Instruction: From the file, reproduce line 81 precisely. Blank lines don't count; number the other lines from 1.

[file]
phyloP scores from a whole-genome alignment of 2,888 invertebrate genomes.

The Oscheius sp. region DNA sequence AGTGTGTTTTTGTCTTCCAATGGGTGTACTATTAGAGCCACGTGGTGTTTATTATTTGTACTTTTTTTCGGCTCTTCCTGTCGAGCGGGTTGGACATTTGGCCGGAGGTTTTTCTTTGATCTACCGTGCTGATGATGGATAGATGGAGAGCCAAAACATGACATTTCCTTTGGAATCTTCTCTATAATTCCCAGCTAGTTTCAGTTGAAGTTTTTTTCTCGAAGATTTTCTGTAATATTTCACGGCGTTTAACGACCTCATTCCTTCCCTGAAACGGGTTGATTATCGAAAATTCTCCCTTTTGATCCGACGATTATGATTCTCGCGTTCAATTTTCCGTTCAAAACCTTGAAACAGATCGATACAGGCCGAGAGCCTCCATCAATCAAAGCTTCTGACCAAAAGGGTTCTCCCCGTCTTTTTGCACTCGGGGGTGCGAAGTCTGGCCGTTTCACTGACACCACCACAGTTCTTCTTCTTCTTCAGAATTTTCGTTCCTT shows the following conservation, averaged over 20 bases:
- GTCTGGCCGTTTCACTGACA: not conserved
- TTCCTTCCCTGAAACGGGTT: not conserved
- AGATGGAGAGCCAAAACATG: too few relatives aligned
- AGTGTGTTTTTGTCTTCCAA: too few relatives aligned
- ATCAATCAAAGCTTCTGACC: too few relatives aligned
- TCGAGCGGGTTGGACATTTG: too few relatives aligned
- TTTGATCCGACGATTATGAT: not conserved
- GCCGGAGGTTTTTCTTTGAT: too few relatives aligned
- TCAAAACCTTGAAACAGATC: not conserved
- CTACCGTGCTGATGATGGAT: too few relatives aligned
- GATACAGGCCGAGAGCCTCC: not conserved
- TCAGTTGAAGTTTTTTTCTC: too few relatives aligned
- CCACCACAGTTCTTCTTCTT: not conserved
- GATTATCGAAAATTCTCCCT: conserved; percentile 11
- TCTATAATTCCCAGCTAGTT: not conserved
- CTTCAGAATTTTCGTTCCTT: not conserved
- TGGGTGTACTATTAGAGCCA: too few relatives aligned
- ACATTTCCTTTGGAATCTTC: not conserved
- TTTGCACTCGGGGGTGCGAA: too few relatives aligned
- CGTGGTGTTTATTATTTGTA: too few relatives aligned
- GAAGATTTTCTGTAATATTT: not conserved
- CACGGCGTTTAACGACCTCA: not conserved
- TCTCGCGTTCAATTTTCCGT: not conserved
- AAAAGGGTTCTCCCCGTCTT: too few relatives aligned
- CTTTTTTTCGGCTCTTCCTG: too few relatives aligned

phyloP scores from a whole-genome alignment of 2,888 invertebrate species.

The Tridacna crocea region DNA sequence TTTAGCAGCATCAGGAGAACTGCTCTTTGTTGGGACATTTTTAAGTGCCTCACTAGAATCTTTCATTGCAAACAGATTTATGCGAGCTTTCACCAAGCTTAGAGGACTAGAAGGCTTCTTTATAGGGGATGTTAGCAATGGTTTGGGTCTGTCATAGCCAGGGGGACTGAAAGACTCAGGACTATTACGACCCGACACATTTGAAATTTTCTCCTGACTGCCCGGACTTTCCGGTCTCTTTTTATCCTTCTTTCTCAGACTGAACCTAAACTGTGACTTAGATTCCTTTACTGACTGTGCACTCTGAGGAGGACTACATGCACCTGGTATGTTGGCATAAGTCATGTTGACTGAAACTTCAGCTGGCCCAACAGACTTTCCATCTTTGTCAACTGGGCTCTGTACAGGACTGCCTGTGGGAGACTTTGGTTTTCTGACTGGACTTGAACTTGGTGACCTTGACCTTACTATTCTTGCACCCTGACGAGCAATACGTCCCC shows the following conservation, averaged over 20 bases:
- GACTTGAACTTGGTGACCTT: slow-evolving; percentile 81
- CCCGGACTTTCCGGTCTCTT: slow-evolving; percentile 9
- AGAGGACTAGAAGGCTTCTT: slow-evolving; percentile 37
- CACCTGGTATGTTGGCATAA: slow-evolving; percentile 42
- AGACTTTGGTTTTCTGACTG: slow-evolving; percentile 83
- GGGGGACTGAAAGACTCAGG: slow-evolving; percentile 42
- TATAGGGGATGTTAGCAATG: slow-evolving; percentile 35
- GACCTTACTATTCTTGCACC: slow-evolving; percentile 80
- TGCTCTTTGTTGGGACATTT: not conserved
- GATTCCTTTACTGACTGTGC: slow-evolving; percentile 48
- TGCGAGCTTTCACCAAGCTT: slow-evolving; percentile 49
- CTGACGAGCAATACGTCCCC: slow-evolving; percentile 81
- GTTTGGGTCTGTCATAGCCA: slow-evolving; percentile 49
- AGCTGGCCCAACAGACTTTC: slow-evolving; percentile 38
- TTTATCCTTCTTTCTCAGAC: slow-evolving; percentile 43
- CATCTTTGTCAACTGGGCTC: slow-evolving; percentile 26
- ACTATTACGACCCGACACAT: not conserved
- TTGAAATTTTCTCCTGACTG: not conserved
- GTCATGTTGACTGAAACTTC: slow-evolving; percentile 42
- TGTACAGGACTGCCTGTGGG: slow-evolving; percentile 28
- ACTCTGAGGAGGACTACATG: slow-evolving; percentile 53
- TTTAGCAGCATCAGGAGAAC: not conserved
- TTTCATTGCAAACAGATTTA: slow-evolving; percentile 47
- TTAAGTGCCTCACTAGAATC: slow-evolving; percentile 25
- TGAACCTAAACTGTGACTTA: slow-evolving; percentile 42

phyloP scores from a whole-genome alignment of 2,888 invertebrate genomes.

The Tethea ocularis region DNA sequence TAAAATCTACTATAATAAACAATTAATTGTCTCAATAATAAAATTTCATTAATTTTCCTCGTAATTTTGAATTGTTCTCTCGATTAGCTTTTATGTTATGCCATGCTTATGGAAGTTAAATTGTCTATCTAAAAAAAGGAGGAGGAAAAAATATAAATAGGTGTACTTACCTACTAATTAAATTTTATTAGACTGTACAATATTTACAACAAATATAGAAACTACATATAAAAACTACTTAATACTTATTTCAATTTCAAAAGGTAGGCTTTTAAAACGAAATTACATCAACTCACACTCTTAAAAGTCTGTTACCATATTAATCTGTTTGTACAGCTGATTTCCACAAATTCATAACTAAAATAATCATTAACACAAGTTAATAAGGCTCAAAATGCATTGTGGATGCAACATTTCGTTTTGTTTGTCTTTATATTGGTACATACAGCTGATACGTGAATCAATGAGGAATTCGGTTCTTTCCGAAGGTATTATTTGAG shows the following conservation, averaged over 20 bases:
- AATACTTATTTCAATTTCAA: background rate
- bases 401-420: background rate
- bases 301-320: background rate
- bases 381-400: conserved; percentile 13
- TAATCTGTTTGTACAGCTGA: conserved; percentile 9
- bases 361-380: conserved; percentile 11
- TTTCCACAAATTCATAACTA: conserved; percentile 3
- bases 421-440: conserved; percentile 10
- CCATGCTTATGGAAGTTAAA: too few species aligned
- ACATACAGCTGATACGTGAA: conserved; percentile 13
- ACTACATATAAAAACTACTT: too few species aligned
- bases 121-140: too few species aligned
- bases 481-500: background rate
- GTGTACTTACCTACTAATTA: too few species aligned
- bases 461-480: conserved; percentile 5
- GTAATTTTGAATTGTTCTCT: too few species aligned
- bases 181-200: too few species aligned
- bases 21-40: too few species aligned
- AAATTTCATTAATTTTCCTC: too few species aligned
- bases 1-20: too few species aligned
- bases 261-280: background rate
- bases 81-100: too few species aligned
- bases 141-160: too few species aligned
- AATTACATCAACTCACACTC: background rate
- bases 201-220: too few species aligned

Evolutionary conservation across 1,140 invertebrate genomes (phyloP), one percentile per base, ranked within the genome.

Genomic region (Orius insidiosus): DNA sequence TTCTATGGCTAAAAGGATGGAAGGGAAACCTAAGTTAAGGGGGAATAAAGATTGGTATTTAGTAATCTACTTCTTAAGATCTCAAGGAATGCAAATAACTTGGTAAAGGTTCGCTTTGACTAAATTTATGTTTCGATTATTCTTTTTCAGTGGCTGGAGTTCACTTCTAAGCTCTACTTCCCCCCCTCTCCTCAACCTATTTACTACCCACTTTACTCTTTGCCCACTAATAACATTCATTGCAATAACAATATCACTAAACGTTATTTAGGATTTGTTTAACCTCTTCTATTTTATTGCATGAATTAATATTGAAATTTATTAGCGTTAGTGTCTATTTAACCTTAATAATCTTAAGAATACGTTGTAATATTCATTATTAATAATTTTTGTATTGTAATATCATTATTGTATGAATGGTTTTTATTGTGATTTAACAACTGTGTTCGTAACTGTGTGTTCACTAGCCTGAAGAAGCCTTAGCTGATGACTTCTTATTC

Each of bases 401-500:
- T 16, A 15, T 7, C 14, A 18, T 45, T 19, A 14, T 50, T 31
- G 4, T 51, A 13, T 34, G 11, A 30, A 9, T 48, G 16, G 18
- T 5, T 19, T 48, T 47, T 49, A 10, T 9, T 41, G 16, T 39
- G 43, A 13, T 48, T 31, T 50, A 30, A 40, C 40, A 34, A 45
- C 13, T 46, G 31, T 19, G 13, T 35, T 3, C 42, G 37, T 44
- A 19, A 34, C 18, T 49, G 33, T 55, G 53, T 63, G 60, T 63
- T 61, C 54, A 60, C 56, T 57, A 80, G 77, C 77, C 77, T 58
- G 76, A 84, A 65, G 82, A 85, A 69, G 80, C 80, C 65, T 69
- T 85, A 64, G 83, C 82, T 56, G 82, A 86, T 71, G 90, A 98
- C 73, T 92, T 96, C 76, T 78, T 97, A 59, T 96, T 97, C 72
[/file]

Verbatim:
- bases 201-220: too few species aligned